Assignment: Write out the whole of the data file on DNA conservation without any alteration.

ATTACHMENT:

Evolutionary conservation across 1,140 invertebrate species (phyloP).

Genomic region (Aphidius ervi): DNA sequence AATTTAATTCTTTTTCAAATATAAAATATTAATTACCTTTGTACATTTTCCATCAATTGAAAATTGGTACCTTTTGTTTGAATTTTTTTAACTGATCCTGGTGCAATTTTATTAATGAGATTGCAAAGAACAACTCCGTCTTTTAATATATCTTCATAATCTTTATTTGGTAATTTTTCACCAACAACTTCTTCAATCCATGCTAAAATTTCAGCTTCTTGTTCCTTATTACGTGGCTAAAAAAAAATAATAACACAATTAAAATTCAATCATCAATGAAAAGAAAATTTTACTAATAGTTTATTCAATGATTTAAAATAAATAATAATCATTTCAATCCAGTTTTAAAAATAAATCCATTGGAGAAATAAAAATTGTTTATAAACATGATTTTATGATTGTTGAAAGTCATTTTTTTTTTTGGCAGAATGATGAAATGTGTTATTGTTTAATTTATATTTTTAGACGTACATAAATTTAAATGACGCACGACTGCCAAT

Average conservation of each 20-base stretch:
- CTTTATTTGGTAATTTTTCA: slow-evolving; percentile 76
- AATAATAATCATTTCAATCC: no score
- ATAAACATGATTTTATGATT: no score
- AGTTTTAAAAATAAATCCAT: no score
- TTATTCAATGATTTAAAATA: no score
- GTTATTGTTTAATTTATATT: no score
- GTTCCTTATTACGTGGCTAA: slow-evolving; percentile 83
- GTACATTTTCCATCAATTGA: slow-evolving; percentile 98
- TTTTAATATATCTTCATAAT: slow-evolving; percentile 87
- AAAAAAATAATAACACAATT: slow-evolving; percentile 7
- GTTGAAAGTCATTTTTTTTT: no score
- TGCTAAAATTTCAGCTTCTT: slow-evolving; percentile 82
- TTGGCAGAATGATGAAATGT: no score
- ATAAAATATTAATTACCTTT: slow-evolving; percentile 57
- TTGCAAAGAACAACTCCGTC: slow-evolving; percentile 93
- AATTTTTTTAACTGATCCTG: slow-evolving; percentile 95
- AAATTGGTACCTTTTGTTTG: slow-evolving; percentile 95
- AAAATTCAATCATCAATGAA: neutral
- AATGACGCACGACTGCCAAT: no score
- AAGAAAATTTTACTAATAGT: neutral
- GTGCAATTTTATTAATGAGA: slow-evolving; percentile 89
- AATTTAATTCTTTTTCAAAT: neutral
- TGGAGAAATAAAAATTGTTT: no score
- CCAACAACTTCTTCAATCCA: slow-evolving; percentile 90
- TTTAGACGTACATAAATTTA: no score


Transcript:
Evolutionary conservation across 1,140 invertebrate species (phyloP).

Genomic region (Aphidius ervi): DNA sequence AATTTAATTCTTTTTCAAATATAAAATATTAATTACCTTTGTACATTTTCCATCAATTGAAAATTGGTACCTTTTGTTTGAATTTTTTTAACTGATCCTGGTGCAATTTTATTAATGAGATTGCAAAGAACAACTCCGTCTTTTAATATATCTTCATAATCTTTATTTGGTAATTTTTCACCAACAACTTCTTCAATCCATGCTAAAATTTCAGCTTCTTGTTCCTTATTACGTGGCTAAAAAAAAATAATAACACAATTAAAATTCAATCATCAATGAAAAGAAAATTTTACTAATAGTTTATTCAATGATTTAAAATAAATAATAATCATTTCAATCCAGTTTTAAAAATAAATCCATTGGAGAAATAAAAATTGTTTATAAACATGATTTTATGATTGTTGAAAGTCATTTTTTTTTTTGGCAGAATGATGAAATGTGTTATTGTTTAATTTATATTTTTAGACGTACATAAATTTAAATGACGCACGACTGCCAAT

Average conservation of each 20-base stretch:
- CTTTATTTGGTAATTTTTCA: slow-evolving; percentile 76
- AATAATAATCATTTCAATCC: no score
- ATAAACATGATTTTATGATT: no score
- AGTTTTAAAAATAAATCCAT: no score
- TTATTCAATGATTTAAAATA: no score
- GTTATTGTTTAATTTATATT: no score
- GTTCCTTATTACGTGGCTAA: slow-evolving; percentile 83
- GTACATTTTCCATCAATTGA: slow-evolving; percentile 98
- TTTTAATATATCTTCATAAT: slow-evolving; percentile 87
- AAAAAAATAATAACACAATT: slow-evolving; percentile 7
- GTTGAAAGTCATTTTTTTTT: no score
- TGCTAAAATTTCAGCTTCTT: slow-evolving; percentile 82
- TTGGCAGAATGATGAAATGT: no score
- ATAAAATATTAATTACCTTT: slow-evolving; percentile 57
- TTGCAAAGAACAACTCCGTC: slow-evolving; percentile 93
- AATTTTTTTAACTGATCCTG: slow-evolving; percentile 95
- AAATTGGTACCTTTTGTTTG: slow-evolving; percentile 95
- AAAATTCAATCATCAATGAA: neutral
- AATGACGCACGACTGCCAAT: no score
- AAGAAAATTTTACTAATAGT: neutral
- GTGCAATTTTATTAATGAGA: slow-evolving; percentile 89
- AATTTAATTCTTTTTCAAAT: neutral
- TGGAGAAATAAAAATTGTTT: no score
- CCAACAACTTCTTCAATCCA: slow-evolving; percentile 90
- TTTAGACGTACATAAATTTA: no score